That's why I'm curious to see how the Jets will showcase Bridgewater during training camp and the preseason, particularly if he continues to perform well in practices and scrimmages. Will the Jets use Bridgewater as a trade chip to bring back draft capital or some other assets? Will they give him a legitimate chance to be a short-term starter? Regardless of the outcome, it sounds like the minimal offseason investment could pay huge dividends for the Jets.
2) The NFL's "modern-day Tom Landry"? If I'm a general manager or top NFL executive looking for a quality head-coaching candidate, I would make sure that Raheem Morris is at the top of my list. Now, I know the former Tampa Bay Buccaneers head coach flamed out during his first run as a team leader (2009-2011). However, he's grown from that experience and is uniquely qualified to guide a franchise from a tactical standpoint.
As the Atlanta Falcons' associate head coach/passing game coordinator, Morris is one of the few coaches in the league with high-level experience on both sides of the ball, having already spent 10 seasons in the league as a defensive coordinator and defensive backs coach. He has played a role in the development of fantastic offensive and defensive units (see the 2002-05, 2007-08 Buccaneers defense; and the 2016 and '17 Falcons offense) and those accolades shouldn't go unnoticed in a league that routinely rewards coaches with head-coaching gigs when their units put up big numbers.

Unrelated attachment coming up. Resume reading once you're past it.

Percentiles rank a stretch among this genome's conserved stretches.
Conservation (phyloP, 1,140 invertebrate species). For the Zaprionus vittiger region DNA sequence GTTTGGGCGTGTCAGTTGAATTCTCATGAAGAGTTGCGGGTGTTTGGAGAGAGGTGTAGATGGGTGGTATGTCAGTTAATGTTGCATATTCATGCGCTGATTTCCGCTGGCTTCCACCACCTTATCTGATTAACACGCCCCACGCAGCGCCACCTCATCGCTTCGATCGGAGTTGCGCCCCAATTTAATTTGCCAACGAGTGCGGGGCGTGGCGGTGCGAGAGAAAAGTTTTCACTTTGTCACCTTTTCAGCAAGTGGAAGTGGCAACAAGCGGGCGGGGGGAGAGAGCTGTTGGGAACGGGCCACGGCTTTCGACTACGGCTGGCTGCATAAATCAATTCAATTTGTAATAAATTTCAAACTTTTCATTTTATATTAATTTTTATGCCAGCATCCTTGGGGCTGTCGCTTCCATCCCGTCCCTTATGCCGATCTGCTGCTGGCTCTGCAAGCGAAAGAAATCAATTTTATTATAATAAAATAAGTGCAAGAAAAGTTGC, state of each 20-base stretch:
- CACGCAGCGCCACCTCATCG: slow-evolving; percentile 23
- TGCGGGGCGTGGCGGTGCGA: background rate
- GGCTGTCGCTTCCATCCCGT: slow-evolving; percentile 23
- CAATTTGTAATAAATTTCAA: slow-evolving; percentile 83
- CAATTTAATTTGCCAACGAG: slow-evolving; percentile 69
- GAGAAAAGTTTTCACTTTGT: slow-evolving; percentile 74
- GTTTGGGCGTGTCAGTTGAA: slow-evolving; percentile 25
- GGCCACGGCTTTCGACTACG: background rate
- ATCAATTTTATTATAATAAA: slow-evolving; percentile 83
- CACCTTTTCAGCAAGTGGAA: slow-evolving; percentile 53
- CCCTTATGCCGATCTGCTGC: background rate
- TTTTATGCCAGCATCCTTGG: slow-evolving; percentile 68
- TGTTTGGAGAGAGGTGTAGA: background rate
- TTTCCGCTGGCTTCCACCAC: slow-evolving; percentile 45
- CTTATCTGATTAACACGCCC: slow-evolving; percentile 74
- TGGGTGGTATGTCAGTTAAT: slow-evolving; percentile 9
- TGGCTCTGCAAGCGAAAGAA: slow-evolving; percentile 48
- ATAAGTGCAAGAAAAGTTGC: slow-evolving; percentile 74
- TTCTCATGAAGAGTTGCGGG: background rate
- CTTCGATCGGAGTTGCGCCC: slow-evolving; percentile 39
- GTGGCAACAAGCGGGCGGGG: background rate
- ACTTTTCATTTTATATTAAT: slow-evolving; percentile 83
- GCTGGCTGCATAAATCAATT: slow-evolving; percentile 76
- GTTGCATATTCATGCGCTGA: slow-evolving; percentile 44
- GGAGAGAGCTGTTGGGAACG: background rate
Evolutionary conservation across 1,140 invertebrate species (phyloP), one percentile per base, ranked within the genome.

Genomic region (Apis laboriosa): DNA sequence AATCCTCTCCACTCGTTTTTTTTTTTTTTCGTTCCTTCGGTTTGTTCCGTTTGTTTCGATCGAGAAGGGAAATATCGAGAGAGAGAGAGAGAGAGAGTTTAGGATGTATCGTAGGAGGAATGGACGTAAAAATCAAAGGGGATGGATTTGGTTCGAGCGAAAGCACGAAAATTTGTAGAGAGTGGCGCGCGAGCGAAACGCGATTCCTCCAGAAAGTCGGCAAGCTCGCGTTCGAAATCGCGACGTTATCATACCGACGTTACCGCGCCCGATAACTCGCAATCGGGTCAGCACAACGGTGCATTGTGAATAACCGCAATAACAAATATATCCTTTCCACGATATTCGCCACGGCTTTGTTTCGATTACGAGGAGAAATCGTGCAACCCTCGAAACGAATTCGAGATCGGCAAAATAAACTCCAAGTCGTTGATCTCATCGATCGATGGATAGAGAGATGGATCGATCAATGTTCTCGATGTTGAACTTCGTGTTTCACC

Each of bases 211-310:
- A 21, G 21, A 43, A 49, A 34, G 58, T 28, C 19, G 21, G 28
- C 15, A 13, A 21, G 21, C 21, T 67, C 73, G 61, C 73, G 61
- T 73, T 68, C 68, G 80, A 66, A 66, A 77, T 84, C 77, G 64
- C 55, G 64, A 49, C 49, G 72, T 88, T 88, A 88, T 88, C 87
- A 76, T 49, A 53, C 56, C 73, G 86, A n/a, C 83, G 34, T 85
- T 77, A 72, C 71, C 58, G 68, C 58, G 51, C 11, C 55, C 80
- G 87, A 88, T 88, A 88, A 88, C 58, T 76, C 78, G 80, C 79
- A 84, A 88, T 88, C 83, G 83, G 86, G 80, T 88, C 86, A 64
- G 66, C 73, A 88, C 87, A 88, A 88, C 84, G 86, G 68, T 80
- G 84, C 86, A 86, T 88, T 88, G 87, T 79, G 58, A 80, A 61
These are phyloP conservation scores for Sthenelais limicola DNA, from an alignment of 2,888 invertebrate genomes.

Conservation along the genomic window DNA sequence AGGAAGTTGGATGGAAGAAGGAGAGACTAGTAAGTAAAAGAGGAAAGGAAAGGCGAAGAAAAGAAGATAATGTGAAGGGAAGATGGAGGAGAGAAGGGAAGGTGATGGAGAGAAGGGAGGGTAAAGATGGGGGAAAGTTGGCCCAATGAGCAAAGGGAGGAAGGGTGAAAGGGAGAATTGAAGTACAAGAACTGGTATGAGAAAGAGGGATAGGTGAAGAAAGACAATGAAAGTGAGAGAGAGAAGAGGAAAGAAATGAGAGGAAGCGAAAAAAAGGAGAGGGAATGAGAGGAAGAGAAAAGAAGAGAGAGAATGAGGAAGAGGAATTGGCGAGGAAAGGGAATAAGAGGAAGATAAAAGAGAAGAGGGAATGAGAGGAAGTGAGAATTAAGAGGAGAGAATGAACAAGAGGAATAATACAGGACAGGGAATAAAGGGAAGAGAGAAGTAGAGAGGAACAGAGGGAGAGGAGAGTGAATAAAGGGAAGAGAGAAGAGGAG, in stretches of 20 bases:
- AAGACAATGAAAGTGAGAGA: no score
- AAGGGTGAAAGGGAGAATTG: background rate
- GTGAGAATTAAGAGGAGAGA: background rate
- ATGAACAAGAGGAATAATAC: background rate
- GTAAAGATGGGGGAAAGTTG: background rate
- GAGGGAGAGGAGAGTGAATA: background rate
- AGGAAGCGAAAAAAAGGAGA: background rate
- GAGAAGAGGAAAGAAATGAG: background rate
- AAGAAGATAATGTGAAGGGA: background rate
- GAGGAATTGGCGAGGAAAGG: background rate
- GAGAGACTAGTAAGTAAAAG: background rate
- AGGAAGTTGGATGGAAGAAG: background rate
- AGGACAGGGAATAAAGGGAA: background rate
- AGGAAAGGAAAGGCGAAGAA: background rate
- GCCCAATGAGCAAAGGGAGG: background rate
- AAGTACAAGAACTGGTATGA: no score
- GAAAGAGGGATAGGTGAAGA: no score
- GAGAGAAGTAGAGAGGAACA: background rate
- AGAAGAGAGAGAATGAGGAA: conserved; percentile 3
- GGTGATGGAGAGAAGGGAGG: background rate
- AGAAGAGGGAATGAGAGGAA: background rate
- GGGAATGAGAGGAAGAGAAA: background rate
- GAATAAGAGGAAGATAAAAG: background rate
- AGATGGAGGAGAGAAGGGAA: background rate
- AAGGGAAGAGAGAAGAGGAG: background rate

"Morris is quietly doing some legendary stuff," an AFC head coach told me. "He is the modern-day Tom Landry. He has led a top defense and now he is a major part of an offense that's put up big numbers. I know it didn't go well the first time around, but it's hard to find a more qualified guy for a top job than him."
Whoa! I know the comparison to a legendary coach will make some observers snicker, but it's uncommon for a coach to hold major responsibilities on each side of the ball. Sure, you'll occasionally see a defensive backs coach spend a season or two coaching receivers, but you rarely see a situtation like Morris'. Landry is one of the few NFL coaches to lead an offensive and defensive unit as a coach. He spent four seasons as the New York Giants' defensive coordinator before serving as the Dallas Cowboys' head coach (and offensive play caller) during his final 29 seasons in the league.